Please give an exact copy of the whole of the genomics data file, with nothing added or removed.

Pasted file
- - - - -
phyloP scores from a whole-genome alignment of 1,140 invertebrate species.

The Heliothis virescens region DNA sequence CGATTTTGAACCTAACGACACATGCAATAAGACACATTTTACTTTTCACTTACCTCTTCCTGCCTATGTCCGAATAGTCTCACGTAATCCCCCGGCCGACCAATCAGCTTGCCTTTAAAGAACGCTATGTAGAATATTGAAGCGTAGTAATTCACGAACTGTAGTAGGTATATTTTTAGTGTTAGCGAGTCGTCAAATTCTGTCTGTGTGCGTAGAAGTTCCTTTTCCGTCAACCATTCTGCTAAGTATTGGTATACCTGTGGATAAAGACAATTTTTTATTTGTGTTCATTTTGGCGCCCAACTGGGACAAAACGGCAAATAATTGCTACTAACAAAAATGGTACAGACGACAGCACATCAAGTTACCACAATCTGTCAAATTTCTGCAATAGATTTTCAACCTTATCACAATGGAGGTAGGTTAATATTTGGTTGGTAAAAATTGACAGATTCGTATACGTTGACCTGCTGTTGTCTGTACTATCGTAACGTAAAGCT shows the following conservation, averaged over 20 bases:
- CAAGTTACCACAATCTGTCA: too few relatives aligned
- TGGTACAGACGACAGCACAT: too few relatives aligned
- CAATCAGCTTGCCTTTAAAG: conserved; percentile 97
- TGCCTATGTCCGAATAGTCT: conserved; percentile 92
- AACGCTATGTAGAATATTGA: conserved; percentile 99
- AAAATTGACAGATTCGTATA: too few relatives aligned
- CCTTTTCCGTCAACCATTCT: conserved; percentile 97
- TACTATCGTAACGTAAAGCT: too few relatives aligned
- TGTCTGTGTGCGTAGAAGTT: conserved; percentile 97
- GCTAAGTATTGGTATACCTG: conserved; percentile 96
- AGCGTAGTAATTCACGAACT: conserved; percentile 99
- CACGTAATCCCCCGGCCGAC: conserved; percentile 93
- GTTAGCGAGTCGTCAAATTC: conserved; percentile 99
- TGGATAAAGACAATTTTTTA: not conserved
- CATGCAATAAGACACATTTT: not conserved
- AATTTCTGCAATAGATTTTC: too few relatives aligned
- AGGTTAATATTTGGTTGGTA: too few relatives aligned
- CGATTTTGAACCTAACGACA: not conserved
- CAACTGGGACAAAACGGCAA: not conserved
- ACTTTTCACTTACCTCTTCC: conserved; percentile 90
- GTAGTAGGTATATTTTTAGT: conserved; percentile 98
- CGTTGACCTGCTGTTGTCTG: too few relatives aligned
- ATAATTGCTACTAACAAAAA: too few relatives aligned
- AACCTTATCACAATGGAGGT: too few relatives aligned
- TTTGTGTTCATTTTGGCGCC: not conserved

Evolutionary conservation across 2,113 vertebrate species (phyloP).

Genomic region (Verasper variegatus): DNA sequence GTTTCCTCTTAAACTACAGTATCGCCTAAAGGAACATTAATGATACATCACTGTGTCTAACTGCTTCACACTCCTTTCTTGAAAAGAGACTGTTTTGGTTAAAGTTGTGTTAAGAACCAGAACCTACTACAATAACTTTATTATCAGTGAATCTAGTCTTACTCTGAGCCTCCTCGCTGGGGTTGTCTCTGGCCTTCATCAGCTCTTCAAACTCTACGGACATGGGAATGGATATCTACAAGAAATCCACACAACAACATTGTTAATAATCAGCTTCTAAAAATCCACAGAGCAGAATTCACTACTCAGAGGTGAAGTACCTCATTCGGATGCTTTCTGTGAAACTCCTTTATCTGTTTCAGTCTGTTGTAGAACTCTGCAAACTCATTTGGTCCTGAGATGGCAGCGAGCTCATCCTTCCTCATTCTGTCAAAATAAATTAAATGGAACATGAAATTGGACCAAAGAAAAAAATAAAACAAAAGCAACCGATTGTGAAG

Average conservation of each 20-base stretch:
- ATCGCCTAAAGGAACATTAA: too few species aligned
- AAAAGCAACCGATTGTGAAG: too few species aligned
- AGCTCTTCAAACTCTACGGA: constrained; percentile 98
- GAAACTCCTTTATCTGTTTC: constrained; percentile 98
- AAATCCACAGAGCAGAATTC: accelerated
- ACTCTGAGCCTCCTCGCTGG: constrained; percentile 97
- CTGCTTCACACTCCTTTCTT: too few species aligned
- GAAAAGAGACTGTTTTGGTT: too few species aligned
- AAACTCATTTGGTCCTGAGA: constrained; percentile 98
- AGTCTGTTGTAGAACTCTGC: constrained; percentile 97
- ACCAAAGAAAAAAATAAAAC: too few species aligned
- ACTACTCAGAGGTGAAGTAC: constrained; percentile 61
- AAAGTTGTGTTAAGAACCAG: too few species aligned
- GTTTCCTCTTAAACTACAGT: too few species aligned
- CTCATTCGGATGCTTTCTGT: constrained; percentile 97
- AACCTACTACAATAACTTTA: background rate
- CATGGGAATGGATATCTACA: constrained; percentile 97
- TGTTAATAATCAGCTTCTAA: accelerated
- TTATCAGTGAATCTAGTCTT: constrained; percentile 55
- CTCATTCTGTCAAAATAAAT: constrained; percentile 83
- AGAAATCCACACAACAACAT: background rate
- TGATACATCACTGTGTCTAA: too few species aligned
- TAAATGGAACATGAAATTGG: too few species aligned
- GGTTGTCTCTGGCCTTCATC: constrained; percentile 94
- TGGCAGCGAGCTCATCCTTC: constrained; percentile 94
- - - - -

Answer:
phyloP scores from a whole-genome alignment of 1,140 invertebrate species.

The Heliothis virescens region DNA sequence CGATTTTGAACCTAACGACACATGCAATAAGACACATTTTACTTTTCACTTACCTCTTCCTGCCTATGTCCGAATAGTCTCACGTAATCCCCCGGCCGACCAATCAGCTTGCCTTTAAAGAACGCTATGTAGAATATTGAAGCGTAGTAATTCACGAACTGTAGTAGGTATATTTTTAGTGTTAGCGAGTCGTCAAATTCTGTCTGTGTGCGTAGAAGTTCCTTTTCCGTCAACCATTCTGCTAAGTATTGGTATACCTGTGGATAAAGACAATTTTTTATTTGTGTTCATTTTGGCGCCCAACTGGGACAAAACGGCAAATAATTGCTACTAACAAAAATGGTACAGACGACAGCACATCAAGTTACCACAATCTGTCAAATTTCTGCAATAGATTTTCAACCTTATCACAATGGAGGTAGGTTAATATTTGGTTGGTAAAAATTGACAGATTCGTATACGTTGACCTGCTGTTGTCTGTACTATCGTAACGTAAAGCT shows the following conservation, averaged over 20 bases:
- CAAGTTACCACAATCTGTCA: too few relatives aligned
- TGGTACAGACGACAGCACAT: too few relatives aligned
- CAATCAGCTTGCCTTTAAAG: conserved; percentile 97
- TGCCTATGTCCGAATAGTCT: conserved; percentile 92
- AACGCTATGTAGAATATTGA: conserved; percentile 99
- AAAATTGACAGATTCGTATA: too few relatives aligned
- CCTTTTCCGTCAACCATTCT: conserved; percentile 97
- TACTATCGTAACGTAAAGCT: too few relatives aligned
- TGTCTGTGTGCGTAGAAGTT: conserved; percentile 97
- GCTAAGTATTGGTATACCTG: conserved; percentile 96
- AGCGTAGTAATTCACGAACT: conserved; percentile 99
- CACGTAATCCCCCGGCCGAC: conserved; percentile 93
- GTTAGCGAGTCGTCAAATTC: conserved; percentile 99
- TGGATAAAGACAATTTTTTA: not conserved
- CATGCAATAAGACACATTTT: not conserved
- AATTTCTGCAATAGATTTTC: too few relatives aligned
- AGGTTAATATTTGGTTGGTA: too few relatives aligned
- CGATTTTGAACCTAACGACA: not conserved
- CAACTGGGACAAAACGGCAA: not conserved
- ACTTTTCACTTACCTCTTCC: conserved; percentile 90
- GTAGTAGGTATATTTTTAGT: conserved; percentile 98
- CGTTGACCTGCTGTTGTCTG: too few relatives aligned
- ATAATTGCTACTAACAAAAA: too few relatives aligned
- AACCTTATCACAATGGAGGT: too few relatives aligned
- TTTGTGTTCATTTTGGCGCC: not conserved

Evolutionary conservation across 2,113 vertebrate species (phyloP).

Genomic region (Verasper variegatus): DNA sequence GTTTCCTCTTAAACTACAGTATCGCCTAAAGGAACATTAATGATACATCACTGTGTCTAACTGCTTCACACTCCTTTCTTGAAAAGAGACTGTTTTGGTTAAAGTTGTGTTAAGAACCAGAACCTACTACAATAACTTTATTATCAGTGAATCTAGTCTTACTCTGAGCCTCCTCGCTGGGGTTGTCTCTGGCCTTCATCAGCTCTTCAAACTCTACGGACATGGGAATGGATATCTACAAGAAATCCACACAACAACATTGTTAATAATCAGCTTCTAAAAATCCACAGAGCAGAATTCACTACTCAGAGGTGAAGTACCTCATTCGGATGCTTTCTGTGAAACTCCTTTATCTGTTTCAGTCTGTTGTAGAACTCTGCAAACTCATTTGGTCCTGAGATGGCAGCGAGCTCATCCTTCCTCATTCTGTCAAAATAAATTAAATGGAACATGAAATTGGACCAAAGAAAAAAATAAAACAAAAGCAACCGATTGTGAAG

Average conservation of each 20-base stretch:
- ATCGCCTAAAGGAACATTAA: too few species aligned
- AAAAGCAACCGATTGTGAAG: too few species aligned
- AGCTCTTCAAACTCTACGGA: constrained; percentile 98
- GAAACTCCTTTATCTGTTTC: constrained; percentile 98
- AAATCCACAGAGCAGAATTC: accelerated
- ACTCTGAGCCTCCTCGCTGG: constrained; percentile 97
- CTGCTTCACACTCCTTTCTT: too few species aligned
- GAAAAGAGACTGTTTTGGTT: too few species aligned
- AAACTCATTTGGTCCTGAGA: constrained; percentile 98
- AGTCTGTTGTAGAACTCTGC: constrained; percentile 97
- ACCAAAGAAAAAAATAAAAC: too few species aligned
- ACTACTCAGAGGTGAAGTAC: constrained; percentile 61
- AAAGTTGTGTTAAGAACCAG: too few species aligned
- GTTTCCTCTTAAACTACAGT: too few species aligned
- CTCATTCGGATGCTTTCTGT: constrained; percentile 97
- AACCTACTACAATAACTTTA: background rate
- CATGGGAATGGATATCTACA: constrained; percentile 97
- TGTTAATAATCAGCTTCTAA: accelerated
- TTATCAGTGAATCTAGTCTT: constrained; percentile 55
- CTCATTCTGTCAAAATAAAT: constrained; percentile 83
- AGAAATCCACACAACAACAT: background rate
- TGATACATCACTGTGTCTAA: too few species aligned
- TAAATGGAACATGAAATTGG: too few species aligned
- GGTTGTCTCTGGCCTTCATC: constrained; percentile 94
- TGGCAGCGAGCTCATCCTTC: constrained; percentile 94